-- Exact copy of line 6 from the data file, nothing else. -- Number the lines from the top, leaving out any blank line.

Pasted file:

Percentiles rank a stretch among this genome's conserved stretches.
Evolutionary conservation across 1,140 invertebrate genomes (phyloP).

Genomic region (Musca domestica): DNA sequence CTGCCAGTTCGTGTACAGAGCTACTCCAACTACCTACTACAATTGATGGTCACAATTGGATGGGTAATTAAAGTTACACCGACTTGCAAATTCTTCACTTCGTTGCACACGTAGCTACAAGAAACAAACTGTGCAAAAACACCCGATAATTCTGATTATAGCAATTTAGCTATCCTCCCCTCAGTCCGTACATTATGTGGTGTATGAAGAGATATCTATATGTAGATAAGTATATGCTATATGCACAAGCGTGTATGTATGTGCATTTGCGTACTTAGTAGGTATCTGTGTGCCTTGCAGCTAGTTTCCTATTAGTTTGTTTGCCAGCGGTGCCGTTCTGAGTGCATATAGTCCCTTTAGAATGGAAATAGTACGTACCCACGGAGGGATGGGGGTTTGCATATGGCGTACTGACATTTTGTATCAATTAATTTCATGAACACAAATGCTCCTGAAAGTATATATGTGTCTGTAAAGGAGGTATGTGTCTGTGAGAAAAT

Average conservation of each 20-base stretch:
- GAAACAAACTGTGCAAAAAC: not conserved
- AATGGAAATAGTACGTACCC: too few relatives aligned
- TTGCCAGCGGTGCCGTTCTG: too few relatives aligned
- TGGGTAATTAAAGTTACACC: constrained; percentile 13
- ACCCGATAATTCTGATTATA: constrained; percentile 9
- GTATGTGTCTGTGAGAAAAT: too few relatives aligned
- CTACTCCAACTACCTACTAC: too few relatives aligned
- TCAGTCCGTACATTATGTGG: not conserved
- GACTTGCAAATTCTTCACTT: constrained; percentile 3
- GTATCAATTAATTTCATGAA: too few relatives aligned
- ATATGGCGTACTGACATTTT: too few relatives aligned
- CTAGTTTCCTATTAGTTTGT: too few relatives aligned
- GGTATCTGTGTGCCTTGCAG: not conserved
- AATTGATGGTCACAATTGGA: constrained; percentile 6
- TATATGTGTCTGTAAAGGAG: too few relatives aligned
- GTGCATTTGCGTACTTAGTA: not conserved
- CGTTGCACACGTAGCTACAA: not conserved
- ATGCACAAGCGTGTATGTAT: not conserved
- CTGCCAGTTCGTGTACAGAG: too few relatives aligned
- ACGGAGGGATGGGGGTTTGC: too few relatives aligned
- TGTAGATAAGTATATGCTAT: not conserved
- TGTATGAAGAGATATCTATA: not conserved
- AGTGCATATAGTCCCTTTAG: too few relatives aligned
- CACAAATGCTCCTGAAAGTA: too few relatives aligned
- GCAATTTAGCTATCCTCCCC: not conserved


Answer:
- AATGGAAATAGTACGTACCC: too few relatives aligned